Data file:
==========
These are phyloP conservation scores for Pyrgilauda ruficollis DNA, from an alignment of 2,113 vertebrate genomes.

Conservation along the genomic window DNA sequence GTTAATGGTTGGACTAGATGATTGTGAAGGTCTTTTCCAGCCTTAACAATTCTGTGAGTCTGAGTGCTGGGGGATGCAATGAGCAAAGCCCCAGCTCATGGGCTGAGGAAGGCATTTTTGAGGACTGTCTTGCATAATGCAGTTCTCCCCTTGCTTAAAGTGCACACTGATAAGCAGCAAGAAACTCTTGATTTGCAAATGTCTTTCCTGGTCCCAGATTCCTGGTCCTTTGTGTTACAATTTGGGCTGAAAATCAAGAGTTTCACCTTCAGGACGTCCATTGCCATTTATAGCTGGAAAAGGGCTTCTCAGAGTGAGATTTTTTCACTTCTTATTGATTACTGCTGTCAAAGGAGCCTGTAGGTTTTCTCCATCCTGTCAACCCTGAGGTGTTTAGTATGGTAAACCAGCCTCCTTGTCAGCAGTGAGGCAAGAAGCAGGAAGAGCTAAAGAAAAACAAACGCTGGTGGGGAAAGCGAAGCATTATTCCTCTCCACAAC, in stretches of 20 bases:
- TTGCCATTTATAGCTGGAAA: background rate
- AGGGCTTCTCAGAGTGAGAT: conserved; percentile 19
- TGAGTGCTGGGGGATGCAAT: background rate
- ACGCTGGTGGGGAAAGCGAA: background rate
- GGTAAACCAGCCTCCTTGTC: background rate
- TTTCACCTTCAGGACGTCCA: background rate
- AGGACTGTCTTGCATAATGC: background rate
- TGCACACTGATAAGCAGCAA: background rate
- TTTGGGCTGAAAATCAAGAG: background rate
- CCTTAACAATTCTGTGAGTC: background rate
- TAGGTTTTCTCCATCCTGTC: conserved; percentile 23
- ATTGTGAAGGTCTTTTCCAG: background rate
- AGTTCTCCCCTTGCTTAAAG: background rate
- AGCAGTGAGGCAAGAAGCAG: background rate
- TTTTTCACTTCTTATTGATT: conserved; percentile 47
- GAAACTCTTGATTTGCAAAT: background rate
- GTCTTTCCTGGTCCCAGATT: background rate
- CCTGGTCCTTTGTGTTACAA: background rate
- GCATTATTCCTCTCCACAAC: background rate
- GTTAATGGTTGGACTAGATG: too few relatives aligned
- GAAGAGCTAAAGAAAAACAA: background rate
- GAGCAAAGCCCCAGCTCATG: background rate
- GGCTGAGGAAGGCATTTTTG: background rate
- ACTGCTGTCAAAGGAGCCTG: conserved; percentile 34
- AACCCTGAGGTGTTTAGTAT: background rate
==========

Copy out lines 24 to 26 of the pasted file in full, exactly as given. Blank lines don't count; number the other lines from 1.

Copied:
- GAGCAAAGCCCCAGCTCATG: background rate
- GGCTGAGGAAGGCATTTTTG: background rate
- ACTGCTGTCAAAGGAGCCTG: conserved; percentile 34